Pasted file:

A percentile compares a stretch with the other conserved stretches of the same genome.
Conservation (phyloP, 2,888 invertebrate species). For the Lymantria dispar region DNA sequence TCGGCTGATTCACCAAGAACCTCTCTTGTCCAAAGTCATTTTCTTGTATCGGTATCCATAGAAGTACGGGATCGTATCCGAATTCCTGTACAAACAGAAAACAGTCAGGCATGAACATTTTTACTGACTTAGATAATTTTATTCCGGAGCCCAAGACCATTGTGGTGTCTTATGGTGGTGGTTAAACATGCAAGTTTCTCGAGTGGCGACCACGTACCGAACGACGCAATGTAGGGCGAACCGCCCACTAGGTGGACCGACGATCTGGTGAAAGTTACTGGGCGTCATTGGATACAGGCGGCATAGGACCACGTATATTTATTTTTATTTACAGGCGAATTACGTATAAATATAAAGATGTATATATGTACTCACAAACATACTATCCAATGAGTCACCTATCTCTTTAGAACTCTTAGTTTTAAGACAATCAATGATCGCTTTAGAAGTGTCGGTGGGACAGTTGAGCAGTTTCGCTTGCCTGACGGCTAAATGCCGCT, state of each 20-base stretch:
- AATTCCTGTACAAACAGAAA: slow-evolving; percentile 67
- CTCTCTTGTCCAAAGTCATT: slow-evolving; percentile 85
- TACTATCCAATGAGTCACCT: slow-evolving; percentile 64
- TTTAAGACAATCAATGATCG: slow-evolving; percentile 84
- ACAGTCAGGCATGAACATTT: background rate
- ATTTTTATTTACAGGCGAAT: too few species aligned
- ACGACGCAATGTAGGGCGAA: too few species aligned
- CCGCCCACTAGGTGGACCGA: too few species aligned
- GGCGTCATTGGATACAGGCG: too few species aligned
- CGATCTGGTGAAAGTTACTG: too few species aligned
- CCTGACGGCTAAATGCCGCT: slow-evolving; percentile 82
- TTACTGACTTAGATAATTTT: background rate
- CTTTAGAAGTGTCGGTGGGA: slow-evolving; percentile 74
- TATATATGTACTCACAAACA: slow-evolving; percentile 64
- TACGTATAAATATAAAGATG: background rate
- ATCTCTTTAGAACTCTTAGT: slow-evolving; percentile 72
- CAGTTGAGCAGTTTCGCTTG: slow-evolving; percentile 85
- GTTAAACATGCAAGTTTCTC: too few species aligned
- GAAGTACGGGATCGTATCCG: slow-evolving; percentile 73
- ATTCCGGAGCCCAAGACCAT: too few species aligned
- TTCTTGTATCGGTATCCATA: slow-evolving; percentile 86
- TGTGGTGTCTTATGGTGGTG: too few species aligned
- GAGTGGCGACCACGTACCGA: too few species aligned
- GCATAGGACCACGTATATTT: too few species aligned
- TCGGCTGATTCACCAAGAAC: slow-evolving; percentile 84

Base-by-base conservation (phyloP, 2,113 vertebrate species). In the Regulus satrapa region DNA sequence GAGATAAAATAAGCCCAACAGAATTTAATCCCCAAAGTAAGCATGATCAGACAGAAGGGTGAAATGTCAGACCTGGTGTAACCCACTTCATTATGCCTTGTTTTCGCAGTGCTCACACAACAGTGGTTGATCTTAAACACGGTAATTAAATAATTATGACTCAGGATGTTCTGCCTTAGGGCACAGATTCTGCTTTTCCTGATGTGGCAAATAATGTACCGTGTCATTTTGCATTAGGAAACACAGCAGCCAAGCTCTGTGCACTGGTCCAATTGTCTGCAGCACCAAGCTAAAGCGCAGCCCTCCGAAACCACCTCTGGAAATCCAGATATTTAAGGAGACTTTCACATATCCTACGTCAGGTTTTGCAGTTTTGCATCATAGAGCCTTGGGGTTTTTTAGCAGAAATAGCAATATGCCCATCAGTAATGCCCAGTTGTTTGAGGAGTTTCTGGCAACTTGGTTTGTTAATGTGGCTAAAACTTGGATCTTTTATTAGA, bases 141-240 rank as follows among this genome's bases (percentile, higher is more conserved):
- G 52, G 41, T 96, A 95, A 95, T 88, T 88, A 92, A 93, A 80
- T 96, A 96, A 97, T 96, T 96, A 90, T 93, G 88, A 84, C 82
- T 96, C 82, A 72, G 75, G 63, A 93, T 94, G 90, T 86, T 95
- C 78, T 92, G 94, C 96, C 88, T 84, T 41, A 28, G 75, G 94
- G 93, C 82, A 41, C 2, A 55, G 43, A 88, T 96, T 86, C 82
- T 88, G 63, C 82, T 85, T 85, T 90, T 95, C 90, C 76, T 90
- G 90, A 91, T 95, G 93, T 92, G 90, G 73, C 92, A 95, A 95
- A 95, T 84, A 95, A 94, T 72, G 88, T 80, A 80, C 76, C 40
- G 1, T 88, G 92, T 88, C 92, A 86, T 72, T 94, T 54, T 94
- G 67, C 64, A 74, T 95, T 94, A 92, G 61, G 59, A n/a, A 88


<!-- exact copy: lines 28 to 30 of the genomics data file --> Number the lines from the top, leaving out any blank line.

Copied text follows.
Base-by-base conservation (phyloP, 2,113 vertebrate species). In the Regulus satrapa region DNA sequence GAGATAAAATAAGCCCAACAGAATTTAATCCCCAAAGTAAGCATGATCAGACAGAAGGGTGAAATGTCAGACCTGGTGTAACCCACTTCATTATGCCTTGTTTTCGCAGTGCTCACACAACAGTGGTTGATCTTAAACACGGTAATTAAATAATTATGACTCAGGATGTTCTGCCTTAGGGCACAGATTCTGCTTTTCCTGATGTGGCAAATAATGTACCGTGTCATTTTGCATTAGGAAACACAGCAGCCAAGCTCTGTGCACTGGTCCAATTGTCTGCAGCACCAAGCTAAAGCGCAGCCCTCCGAAACCACCTCTGGAAATCCAGATATTTAAGGAGACTTTCACATATCCTACGTCAGGTTTTGCAGTTTTGCATCATAGAGCCTTGGGGTTTTTTAGCAGAAATAGCAATATGCCCATCAGTAATGCCCAGTTGTTTGAGGAGTTTCTGGCAACTTGGTTTGTTAATGTGGCTAAAACTTGGATCTTTTATTAGA, bases 141-240 rank as follows among this genome's bases (percentile, higher is more conserved):
- G 52, G 41, T 96, A 95, A 95, T 88, T 88, A 92, A 93, A 80
- T 96, A 96, A 97, T 96, T 96, A 90, T 93, G 88, A 84, C 82